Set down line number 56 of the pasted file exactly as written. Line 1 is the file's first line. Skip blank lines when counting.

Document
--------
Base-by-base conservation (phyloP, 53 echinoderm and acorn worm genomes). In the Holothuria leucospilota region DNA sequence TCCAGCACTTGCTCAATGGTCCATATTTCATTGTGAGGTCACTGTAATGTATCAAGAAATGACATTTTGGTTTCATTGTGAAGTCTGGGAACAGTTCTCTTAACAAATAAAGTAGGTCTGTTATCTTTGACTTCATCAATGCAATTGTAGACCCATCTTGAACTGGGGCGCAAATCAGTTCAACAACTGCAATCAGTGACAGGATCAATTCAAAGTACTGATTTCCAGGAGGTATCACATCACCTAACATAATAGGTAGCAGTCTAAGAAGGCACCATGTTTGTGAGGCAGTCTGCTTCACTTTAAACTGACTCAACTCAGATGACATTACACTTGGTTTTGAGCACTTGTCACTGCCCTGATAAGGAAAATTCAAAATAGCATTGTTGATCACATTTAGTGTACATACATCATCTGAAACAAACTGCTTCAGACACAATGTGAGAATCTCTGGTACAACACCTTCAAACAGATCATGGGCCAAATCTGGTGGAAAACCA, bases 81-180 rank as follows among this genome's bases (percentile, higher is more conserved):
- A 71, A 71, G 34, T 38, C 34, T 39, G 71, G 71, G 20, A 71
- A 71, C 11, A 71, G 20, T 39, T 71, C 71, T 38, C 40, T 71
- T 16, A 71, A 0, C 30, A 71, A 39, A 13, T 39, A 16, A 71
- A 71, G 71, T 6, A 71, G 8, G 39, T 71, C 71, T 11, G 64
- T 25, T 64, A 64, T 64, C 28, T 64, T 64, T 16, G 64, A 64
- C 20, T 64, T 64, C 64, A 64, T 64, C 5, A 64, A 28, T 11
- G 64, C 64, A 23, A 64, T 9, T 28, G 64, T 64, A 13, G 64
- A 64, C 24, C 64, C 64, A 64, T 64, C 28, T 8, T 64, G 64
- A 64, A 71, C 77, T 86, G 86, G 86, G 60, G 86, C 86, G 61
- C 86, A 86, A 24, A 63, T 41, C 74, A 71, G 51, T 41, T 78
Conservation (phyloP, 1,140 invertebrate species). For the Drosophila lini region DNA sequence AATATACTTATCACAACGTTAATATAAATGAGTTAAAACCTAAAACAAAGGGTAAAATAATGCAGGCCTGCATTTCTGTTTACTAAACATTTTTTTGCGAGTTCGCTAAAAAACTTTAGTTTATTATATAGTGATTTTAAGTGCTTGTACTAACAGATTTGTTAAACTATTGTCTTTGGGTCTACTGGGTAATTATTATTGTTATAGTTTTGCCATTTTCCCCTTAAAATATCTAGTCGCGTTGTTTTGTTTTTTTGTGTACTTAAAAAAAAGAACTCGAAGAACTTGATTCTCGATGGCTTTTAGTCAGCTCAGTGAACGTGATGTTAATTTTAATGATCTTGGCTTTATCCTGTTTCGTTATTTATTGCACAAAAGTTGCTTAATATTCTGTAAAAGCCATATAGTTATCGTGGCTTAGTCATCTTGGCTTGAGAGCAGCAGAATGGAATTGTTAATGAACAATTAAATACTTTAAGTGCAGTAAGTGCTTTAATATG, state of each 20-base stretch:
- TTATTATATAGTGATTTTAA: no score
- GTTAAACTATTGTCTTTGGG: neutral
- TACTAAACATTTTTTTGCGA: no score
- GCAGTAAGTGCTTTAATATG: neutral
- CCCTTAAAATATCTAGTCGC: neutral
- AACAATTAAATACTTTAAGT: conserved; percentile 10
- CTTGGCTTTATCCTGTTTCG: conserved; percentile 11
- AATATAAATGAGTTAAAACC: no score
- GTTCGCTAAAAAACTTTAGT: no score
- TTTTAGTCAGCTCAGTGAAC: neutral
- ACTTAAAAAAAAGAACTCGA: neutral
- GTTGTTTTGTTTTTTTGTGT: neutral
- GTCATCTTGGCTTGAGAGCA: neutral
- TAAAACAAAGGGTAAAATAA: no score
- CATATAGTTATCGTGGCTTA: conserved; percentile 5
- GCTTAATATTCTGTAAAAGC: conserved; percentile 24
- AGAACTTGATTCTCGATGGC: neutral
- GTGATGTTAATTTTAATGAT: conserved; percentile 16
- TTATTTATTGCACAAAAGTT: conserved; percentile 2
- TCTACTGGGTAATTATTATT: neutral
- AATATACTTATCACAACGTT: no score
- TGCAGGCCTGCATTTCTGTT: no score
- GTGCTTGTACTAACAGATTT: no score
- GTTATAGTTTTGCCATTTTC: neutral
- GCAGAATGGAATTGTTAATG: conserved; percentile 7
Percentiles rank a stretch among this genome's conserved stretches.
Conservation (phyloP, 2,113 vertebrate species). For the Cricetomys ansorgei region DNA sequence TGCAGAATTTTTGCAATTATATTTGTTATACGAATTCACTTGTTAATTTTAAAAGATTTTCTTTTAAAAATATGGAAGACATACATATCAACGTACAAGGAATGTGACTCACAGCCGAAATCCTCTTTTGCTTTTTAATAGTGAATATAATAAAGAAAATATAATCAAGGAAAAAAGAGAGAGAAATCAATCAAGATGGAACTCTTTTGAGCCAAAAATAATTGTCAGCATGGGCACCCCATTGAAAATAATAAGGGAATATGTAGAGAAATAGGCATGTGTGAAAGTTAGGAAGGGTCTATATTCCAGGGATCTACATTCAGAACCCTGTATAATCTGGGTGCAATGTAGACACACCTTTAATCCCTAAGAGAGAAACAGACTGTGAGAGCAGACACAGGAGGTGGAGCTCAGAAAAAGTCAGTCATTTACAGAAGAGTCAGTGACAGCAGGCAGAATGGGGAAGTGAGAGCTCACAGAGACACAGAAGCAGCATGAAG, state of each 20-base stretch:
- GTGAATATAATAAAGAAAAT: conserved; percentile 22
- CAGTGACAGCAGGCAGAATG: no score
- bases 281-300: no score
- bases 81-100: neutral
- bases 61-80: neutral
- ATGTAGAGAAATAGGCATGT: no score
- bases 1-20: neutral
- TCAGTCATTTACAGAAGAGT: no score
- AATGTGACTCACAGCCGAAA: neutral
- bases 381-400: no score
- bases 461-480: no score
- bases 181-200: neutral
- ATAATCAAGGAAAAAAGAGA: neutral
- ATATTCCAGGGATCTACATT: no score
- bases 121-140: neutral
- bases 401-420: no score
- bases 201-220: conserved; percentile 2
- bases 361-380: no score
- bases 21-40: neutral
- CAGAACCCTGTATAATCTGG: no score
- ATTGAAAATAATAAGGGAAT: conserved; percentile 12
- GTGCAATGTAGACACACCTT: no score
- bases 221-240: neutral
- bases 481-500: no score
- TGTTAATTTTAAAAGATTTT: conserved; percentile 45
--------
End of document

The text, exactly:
- bases 201-220: conserved; percentile 2